Connect 13 Day 3 – Part One: It's Quite a Stretch !

edf5a162df"It's what we think we know that keeps us from learning" – Claude Bernard. 9:50 AM: The morning of the last day and Peter Magnusson from the Institute of Sports Medicine, Copenhagen looks at the effect of stretching on the muscle-tendon unit with a specific focus on benefits of stretching to reduce muscle stiffness/soreness, improve performance and decrease injury. To briefly summarize, stretching doesn't do any of those things. The answer is no. The data just isn't there.

While stretching before exercise does not seem to confer a reduction in the risk of injury this general observation does need more rigorous testing. There were two systematic reviews that also pretty conclusively showed that stretching does not produce any clinically important reductions in delayed onset muscle soreness (DOMS).

To be fair stretching will increase the range of motion of a joint but it has no real lasting effect on the mechanical properties of the muscle-tendon unit.

Wow. Remind me not to stretch before or after I go running tomorrow (and in deference to Benno, see yesterday, I'm going to run with one shoe on and one foot bare to test the effect of both on my legs simultaneously and discover my preference).

Tom Findley tells me that while he learned that stretching does not have a lasting effect on the mechanical properties of muscles and tendons he theorizes that where stretching has the most impact is on the lateral fibers in the epi, peri, and endomysium.

I was struck by how these experimental models are refined to isolate and stretch a specific muscle in one very specific way. While I understand the thinking and necessity behind this, I do not think anything in the body works in isolation so I wonder how that effects the study outcomes.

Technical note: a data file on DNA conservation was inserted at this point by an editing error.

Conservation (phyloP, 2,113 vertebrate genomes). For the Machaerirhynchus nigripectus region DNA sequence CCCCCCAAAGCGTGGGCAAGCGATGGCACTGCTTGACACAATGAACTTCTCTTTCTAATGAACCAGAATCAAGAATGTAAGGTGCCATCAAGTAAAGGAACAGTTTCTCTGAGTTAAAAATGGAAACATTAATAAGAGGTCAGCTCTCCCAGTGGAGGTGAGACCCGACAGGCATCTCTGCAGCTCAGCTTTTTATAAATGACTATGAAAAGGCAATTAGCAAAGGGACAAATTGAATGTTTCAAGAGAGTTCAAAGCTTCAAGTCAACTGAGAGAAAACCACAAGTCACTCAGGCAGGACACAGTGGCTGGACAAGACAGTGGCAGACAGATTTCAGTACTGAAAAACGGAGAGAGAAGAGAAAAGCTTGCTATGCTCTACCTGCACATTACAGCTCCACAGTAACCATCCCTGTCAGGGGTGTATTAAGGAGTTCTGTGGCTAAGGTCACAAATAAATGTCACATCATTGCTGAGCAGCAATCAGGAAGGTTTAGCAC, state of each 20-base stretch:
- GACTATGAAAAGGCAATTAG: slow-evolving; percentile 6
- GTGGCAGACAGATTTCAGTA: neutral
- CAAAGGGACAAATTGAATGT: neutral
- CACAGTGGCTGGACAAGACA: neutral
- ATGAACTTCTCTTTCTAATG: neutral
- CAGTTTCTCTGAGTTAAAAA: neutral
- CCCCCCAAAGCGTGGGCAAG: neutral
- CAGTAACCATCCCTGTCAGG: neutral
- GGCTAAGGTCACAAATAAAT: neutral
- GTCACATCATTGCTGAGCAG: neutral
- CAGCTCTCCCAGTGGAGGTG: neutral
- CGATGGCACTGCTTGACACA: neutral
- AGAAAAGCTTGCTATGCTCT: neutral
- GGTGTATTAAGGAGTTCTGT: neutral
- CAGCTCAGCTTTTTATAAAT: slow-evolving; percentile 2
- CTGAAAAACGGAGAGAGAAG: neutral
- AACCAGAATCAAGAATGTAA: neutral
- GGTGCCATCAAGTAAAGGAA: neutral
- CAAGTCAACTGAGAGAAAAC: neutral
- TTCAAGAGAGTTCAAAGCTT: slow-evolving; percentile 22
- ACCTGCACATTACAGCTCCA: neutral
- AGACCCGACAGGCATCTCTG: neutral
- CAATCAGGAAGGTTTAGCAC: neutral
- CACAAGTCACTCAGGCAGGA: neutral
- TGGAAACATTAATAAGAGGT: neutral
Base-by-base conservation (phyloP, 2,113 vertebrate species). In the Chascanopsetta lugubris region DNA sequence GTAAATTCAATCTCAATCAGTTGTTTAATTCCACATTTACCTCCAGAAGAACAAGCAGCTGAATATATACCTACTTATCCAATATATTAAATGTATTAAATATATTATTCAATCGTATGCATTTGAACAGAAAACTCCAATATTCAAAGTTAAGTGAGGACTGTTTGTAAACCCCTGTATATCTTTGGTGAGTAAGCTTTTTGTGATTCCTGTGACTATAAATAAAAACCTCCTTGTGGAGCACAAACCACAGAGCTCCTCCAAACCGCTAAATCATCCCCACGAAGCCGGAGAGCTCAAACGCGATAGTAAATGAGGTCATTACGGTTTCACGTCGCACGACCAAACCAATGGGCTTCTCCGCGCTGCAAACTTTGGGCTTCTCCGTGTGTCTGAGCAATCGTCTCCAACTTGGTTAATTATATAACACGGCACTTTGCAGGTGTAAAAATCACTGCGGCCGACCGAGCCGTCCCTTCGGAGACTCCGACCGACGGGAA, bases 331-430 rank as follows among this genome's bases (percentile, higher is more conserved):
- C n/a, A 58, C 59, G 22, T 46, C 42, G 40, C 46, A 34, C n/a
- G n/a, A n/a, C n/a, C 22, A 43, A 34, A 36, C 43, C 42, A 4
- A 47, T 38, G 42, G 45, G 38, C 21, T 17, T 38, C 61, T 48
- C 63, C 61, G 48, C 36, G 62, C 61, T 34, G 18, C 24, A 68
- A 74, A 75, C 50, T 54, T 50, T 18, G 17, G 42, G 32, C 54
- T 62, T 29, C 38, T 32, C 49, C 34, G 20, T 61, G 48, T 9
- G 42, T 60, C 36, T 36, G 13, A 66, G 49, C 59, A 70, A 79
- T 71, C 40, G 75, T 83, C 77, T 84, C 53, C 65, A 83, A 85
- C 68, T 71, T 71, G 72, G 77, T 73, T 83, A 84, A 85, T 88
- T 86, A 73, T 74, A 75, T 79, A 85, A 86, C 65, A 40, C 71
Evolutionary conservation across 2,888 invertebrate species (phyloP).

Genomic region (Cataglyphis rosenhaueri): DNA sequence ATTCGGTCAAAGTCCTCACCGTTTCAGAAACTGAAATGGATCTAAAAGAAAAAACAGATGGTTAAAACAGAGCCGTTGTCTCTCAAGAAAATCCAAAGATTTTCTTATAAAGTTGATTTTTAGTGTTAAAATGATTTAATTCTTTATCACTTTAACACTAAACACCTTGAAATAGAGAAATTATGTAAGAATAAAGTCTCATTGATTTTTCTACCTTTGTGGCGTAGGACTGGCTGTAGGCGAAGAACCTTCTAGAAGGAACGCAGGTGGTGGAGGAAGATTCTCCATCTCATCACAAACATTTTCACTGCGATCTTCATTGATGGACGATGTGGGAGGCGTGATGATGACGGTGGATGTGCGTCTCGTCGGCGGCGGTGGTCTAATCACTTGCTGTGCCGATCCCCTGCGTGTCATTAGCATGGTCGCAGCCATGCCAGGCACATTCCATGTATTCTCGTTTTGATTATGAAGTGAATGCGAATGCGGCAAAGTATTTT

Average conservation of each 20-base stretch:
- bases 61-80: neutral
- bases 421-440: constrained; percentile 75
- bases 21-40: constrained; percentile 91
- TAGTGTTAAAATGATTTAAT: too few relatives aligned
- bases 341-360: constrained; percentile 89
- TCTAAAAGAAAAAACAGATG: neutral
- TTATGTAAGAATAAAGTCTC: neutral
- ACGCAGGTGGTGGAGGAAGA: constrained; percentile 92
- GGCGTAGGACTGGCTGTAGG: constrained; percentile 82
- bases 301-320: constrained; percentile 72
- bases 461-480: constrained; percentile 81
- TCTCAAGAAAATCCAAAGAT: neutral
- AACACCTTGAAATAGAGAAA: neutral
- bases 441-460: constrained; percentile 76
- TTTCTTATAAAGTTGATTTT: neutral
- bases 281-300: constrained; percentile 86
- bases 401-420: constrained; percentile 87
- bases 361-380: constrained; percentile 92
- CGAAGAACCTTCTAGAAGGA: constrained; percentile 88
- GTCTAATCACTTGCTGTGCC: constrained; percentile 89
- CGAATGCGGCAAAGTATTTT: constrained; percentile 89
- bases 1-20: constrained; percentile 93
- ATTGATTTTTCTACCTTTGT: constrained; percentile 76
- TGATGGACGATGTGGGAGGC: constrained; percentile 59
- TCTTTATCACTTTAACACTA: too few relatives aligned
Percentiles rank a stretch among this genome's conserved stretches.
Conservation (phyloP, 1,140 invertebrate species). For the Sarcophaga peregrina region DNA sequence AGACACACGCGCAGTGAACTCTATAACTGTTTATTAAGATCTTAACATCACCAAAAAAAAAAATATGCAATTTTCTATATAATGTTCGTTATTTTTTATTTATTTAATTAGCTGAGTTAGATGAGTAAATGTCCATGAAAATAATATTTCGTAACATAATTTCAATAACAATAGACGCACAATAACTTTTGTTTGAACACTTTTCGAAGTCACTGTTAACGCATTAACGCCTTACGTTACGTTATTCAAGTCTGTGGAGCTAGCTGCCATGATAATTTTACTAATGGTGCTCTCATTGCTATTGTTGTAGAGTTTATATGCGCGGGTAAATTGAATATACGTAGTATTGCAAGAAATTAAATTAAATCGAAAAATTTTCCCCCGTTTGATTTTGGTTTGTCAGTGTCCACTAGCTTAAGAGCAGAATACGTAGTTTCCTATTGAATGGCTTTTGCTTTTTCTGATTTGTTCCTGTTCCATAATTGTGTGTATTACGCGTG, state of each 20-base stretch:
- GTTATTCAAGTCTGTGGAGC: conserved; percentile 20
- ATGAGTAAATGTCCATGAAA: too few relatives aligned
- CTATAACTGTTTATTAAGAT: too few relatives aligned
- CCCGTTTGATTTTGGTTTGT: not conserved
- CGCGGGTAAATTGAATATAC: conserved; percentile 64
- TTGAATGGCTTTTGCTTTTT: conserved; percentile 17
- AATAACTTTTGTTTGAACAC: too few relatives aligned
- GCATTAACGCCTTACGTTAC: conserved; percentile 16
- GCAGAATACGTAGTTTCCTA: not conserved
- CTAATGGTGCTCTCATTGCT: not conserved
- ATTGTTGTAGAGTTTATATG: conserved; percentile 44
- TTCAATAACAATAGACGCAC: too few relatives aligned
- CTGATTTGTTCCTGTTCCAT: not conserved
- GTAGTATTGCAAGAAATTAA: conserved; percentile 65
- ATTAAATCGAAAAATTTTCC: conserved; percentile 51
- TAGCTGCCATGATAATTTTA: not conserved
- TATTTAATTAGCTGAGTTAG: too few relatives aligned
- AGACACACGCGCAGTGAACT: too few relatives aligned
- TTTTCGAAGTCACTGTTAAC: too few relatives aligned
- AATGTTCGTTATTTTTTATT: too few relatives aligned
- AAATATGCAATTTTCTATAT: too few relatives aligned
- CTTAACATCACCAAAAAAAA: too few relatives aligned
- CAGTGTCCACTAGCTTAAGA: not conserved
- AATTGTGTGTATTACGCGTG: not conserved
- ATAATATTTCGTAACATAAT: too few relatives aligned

10:15AM: Jürgen Freiwald continues with a somewhat more historic overview of stretching, reminding us that stretching is not a isolated activity but a whole body event and includes some nice shout outs to Tittel's myofascial slings and and Myers' Anatomy Trains models.

11:00AM: The morning concludes with Susan Corey from the Osher Center for Integrative Medicine in San Francisco shows her study of static stretching beyond the usual range of motion in micro trauma/injury on mice. Turns out it has an anti-fibrotic effect.

She also cited a study by Karen Sherman showing positive outcomes on stretching for low back pain, this time on people. In this study was they had one group do yoga and another group do physical therapy. The PT group did the same things as the yoga group but isolated it down to just the stretching component (no focus on breathing, no savasana). Both groups did far better than the control group (who did self care) but the yoga group did just a little but better than the PT group. Yay yoga!

The consensus here is that we should stretch, but maybe not for us for the reasons we think.

Again, we need to be asking the right questions.